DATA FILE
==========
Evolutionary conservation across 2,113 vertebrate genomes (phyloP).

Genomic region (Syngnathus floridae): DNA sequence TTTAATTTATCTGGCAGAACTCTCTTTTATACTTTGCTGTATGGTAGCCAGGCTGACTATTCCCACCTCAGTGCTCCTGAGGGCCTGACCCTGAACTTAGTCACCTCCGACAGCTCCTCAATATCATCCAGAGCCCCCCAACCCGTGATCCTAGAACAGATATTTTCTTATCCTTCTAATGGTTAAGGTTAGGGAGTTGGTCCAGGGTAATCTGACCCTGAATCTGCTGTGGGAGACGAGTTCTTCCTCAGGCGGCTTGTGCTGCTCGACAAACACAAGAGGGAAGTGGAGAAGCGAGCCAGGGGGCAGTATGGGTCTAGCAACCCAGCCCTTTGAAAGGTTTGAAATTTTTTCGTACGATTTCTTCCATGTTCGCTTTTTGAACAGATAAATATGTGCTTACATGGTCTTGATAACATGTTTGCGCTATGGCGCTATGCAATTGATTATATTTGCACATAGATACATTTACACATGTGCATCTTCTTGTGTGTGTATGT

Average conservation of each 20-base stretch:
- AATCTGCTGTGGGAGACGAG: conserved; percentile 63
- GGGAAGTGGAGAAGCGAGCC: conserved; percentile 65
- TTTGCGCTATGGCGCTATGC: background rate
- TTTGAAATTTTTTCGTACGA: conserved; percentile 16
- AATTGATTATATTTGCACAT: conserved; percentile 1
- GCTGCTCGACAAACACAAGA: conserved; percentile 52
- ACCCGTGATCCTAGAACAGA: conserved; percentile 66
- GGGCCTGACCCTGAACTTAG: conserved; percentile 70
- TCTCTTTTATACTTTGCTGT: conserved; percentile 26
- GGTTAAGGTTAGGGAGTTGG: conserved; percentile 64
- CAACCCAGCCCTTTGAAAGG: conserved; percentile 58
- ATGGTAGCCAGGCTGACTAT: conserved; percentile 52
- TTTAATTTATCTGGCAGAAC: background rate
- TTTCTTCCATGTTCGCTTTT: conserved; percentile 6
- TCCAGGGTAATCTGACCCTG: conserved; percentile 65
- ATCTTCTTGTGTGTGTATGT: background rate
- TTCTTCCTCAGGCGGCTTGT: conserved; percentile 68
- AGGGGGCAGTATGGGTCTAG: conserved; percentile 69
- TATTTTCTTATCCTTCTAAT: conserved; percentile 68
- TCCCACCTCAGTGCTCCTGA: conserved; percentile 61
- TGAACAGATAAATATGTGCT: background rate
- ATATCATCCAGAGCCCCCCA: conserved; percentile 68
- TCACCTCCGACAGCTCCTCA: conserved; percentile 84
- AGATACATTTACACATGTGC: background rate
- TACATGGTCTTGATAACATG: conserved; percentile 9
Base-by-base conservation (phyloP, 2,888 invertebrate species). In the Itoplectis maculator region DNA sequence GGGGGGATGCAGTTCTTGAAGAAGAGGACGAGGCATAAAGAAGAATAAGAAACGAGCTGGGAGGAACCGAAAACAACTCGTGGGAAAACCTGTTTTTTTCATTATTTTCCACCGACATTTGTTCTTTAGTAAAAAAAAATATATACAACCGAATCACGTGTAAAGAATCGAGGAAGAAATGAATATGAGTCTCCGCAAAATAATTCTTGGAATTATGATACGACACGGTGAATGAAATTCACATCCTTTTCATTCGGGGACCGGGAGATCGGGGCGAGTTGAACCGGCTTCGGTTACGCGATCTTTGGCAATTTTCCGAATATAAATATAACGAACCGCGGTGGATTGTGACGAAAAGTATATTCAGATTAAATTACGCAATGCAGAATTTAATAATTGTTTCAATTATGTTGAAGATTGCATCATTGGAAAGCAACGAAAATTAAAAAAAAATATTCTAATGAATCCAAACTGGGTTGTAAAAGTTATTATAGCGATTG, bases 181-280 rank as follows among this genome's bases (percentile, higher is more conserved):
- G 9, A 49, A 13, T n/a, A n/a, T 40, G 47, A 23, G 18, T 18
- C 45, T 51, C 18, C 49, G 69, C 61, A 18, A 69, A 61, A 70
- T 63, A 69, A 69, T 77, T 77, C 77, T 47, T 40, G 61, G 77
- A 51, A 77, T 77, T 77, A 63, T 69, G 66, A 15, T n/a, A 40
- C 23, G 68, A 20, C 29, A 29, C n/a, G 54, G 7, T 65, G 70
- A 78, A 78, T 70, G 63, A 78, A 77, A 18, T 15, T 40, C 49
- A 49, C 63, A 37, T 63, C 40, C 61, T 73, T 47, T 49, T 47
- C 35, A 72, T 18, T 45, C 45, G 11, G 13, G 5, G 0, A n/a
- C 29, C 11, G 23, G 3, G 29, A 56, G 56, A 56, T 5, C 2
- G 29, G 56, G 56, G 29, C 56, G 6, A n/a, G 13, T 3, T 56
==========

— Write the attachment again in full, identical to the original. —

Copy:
Evolutionary conservation across 2,113 vertebrate genomes (phyloP).

Genomic region (Syngnathus floridae): DNA sequence TTTAATTTATCTGGCAGAACTCTCTTTTATACTTTGCTGTATGGTAGCCAGGCTGACTATTCCCACCTCAGTGCTCCTGAGGGCCTGACCCTGAACTTAGTCACCTCCGACAGCTCCTCAATATCATCCAGAGCCCCCCAACCCGTGATCCTAGAACAGATATTTTCTTATCCTTCTAATGGTTAAGGTTAGGGAGTTGGTCCAGGGTAATCTGACCCTGAATCTGCTGTGGGAGACGAGTTCTTCCTCAGGCGGCTTGTGCTGCTCGACAAACACAAGAGGGAAGTGGAGAAGCGAGCCAGGGGGCAGTATGGGTCTAGCAACCCAGCCCTTTGAAAGGTTTGAAATTTTTTCGTACGATTTCTTCCATGTTCGCTTTTTGAACAGATAAATATGTGCTTACATGGTCTTGATAACATGTTTGCGCTATGGCGCTATGCAATTGATTATATTTGCACATAGATACATTTACACATGTGCATCTTCTTGTGTGTGTATGT

Average conservation of each 20-base stretch:
- AATCTGCTGTGGGAGACGAG: conserved; percentile 63
- GGGAAGTGGAGAAGCGAGCC: conserved; percentile 65
- TTTGCGCTATGGCGCTATGC: background rate
- TTTGAAATTTTTTCGTACGA: conserved; percentile 16
- AATTGATTATATTTGCACAT: conserved; percentile 1
- GCTGCTCGACAAACACAAGA: conserved; percentile 52
- ACCCGTGATCCTAGAACAGA: conserved; percentile 66
- GGGCCTGACCCTGAACTTAG: conserved; percentile 70
- TCTCTTTTATACTTTGCTGT: conserved; percentile 26
- GGTTAAGGTTAGGGAGTTGG: conserved; percentile 64
- CAACCCAGCCCTTTGAAAGG: conserved; percentile 58
- ATGGTAGCCAGGCTGACTAT: conserved; percentile 52
- TTTAATTTATCTGGCAGAAC: background rate
- TTTCTTCCATGTTCGCTTTT: conserved; percentile 6
- TCCAGGGTAATCTGACCCTG: conserved; percentile 65
- ATCTTCTTGTGTGTGTATGT: background rate
- TTCTTCCTCAGGCGGCTTGT: conserved; percentile 68
- AGGGGGCAGTATGGGTCTAG: conserved; percentile 69
- TATTTTCTTATCCTTCTAAT: conserved; percentile 68
- TCCCACCTCAGTGCTCCTGA: conserved; percentile 61
- TGAACAGATAAATATGTGCT: background rate
- ATATCATCCAGAGCCCCCCA: conserved; percentile 68
- TCACCTCCGACAGCTCCTCA: conserved; percentile 84
- AGATACATTTACACATGTGC: background rate
- TACATGGTCTTGATAACATG: conserved; percentile 9
Base-by-base conservation (phyloP, 2,888 invertebrate species). In the Itoplectis maculator region DNA sequence GGGGGGATGCAGTTCTTGAAGAAGAGGACGAGGCATAAAGAAGAATAAGAAACGAGCTGGGAGGAACCGAAAACAACTCGTGGGAAAACCTGTTTTTTTCATTATTTTCCACCGACATTTGTTCTTTAGTAAAAAAAAATATATACAACCGAATCACGTGTAAAGAATCGAGGAAGAAATGAATATGAGTCTCCGCAAAATAATTCTTGGAATTATGATACGACACGGTGAATGAAATTCACATCCTTTTCATTCGGGGACCGGGAGATCGGGGCGAGTTGAACCGGCTTCGGTTACGCGATCTTTGGCAATTTTCCGAATATAAATATAACGAACCGCGGTGGATTGTGACGAAAAGTATATTCAGATTAAATTACGCAATGCAGAATTTAATAATTGTTTCAATTATGTTGAAGATTGCATCATTGGAAAGCAACGAAAATTAAAAAAAAATATTCTAATGAATCCAAACTGGGTTGTAAAAGTTATTATAGCGATTG, bases 181-280 rank as follows among this genome's bases (percentile, higher is more conserved):
- G 9, A 49, A 13, T n/a, A n/a, T 40, G 47, A 23, G 18, T 18
- C 45, T 51, C 18, C 49, G 69, C 61, A 18, A 69, A 61, A 70
- T 63, A 69, A 69, T 77, T 77, C 77, T 47, T 40, G 61, G 77
- A 51, A 77, T 77, T 77, A 63, T 69, G 66, A 15, T n/a, A 40
- C 23, G 68, A 20, C 29, A 29, C n/a, G 54, G 7, T 65, G 70
- A 78, A 78, T 70, G 63, A 78, A 77, A 18, T 15, T 40, C 49
- A 49, C 63, A 37, T 63, C 40, C 61, T 73, T 47, T 49, T 47
- C 35, A 72, T 18, T 45, C 45, G 11, G 13, G 5, G 0, A n/a
- C 29, C 11, G 23, G 3, G 29, A 56, G 56, A 56, T 5, C 2
- G 29, G 56, G 56, G 29, C 56, G 6, A n/a, G 13, T 3, T 56